Themes and Meanings
One main theme of the novel is the clash between a version of Christianity which seems appropriate to the pioneer conquest of a new land, Grandmother’s harsh Calvinism, and the kinds of thinking which seem appropriate to sustaining a core of values into the as yet unknown new age. The first half of the novel emphasizes this conflict as Ada tries to find the moral way to be happy in a world where the threats to happiness are no longer the oppressed Indians who carry one off into captivity for ten years, but the amoral woman who carries one’s beloved into the captivity of a loveless marriage, the war which carries him off again to an apparently meaningless death, or the spirit of the age which seems to deny the reality of meaning beneath contemporary social chaos.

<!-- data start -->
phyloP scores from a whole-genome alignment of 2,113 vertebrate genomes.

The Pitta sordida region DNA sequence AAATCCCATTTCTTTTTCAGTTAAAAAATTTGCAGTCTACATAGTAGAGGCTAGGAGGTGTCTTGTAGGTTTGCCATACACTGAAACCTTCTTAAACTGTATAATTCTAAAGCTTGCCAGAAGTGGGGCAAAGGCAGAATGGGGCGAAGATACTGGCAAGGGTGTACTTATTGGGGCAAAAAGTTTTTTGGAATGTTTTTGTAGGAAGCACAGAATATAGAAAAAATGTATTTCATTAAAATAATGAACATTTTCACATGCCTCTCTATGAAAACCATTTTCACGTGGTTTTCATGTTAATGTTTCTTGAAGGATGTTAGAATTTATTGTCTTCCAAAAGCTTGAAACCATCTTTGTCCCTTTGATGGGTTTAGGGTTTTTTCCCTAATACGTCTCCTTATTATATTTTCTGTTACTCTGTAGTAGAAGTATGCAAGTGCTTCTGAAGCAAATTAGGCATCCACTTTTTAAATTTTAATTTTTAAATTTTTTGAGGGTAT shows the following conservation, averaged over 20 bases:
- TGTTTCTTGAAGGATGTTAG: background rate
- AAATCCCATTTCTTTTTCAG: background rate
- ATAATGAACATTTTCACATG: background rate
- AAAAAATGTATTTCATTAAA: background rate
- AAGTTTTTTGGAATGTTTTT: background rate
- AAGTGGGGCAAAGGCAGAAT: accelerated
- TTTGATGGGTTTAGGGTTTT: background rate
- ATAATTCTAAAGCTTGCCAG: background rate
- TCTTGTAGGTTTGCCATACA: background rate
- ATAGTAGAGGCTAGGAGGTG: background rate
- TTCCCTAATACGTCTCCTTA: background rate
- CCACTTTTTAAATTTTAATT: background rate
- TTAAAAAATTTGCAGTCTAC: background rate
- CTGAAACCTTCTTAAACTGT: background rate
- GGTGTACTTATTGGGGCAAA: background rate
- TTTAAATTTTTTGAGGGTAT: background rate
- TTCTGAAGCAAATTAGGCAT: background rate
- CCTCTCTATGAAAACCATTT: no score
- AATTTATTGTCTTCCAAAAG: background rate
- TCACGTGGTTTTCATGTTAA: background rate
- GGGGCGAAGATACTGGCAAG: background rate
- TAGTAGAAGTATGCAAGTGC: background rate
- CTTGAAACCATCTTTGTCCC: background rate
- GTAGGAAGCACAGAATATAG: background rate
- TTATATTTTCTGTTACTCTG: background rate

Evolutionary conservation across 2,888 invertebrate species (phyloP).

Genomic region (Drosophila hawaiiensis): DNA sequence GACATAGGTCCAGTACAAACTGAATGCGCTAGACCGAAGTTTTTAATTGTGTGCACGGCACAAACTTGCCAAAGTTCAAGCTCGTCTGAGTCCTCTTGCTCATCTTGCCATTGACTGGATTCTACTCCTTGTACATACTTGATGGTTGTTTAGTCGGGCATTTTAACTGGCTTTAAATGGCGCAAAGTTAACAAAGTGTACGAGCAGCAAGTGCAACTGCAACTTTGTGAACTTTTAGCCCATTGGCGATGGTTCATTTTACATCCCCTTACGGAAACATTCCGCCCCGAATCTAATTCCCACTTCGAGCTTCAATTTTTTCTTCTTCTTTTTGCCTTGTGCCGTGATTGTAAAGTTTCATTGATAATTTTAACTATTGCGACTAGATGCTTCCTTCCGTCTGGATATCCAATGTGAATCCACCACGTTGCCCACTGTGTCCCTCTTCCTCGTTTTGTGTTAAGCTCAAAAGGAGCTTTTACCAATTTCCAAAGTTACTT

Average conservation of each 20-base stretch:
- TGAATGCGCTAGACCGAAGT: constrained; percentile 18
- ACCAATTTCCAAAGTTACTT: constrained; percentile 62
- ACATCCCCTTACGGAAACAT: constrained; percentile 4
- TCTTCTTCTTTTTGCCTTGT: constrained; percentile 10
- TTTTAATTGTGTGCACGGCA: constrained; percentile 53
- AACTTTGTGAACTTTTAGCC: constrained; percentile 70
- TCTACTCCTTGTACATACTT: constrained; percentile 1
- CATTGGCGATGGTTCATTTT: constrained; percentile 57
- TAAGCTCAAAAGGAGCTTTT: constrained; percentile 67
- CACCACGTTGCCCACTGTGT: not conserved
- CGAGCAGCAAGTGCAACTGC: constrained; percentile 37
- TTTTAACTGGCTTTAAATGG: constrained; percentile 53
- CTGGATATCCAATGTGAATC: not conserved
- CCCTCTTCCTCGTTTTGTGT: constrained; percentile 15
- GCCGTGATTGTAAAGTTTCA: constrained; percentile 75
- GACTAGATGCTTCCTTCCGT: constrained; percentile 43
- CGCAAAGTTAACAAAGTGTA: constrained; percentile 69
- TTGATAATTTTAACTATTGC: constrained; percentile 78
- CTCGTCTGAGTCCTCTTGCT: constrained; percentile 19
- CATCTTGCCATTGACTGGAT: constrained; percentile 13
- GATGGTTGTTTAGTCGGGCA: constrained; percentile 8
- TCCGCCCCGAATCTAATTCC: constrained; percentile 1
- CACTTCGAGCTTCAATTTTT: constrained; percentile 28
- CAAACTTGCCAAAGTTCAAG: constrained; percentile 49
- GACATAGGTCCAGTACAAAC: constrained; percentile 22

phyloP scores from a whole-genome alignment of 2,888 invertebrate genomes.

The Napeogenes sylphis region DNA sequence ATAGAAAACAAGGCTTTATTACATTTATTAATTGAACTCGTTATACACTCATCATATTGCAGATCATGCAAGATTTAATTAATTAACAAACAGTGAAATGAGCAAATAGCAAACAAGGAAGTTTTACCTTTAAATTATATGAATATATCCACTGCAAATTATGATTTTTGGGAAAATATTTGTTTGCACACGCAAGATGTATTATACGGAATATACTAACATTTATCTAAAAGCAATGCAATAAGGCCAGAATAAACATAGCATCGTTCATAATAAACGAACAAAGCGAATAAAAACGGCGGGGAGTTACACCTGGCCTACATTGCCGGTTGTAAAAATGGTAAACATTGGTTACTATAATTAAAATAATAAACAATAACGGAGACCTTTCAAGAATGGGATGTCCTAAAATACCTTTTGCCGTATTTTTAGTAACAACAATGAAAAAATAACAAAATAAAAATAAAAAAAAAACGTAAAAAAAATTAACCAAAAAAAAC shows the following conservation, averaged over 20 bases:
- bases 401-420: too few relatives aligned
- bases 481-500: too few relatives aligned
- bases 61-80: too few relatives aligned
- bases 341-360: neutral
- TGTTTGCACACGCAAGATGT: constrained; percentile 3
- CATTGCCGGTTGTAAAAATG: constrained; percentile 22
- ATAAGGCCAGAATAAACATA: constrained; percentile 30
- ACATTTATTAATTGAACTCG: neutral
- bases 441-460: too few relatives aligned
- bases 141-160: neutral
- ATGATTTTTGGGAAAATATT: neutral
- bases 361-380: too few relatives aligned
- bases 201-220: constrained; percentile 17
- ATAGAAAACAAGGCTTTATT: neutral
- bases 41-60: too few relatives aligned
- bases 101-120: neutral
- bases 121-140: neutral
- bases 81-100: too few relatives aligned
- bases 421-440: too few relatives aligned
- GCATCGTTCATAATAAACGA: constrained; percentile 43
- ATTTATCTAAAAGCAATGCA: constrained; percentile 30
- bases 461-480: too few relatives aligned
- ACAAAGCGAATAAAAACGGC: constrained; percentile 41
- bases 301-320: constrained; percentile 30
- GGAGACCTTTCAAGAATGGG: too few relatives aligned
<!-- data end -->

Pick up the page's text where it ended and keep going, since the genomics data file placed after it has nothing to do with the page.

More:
In Ironside, Ada’s problem is finding a good way to pursue what her soul says is happiness. In Queenborough, in the second half of the novel, the problem of sustaining values through a dying age becomes more important. Ada and John observe the “happiness hunters” of Queenborough, a mass of people who seem to think of happiness as something one buys or suddenly receives, rather than as the process of creating and sustaining meaningful human relationships, relationships governed by movement toward some self-transcending goal. While the masses speed along the streets in powerful machines, chasing happiness, the Fincastles make themselves happy day by day out of these basic materials of fidelity and spiritual aspiration. While the masses repeat “I,” and never see God, the Fincastles repeat “I/Thou” and, thereby, make God, insofar as “He” is known.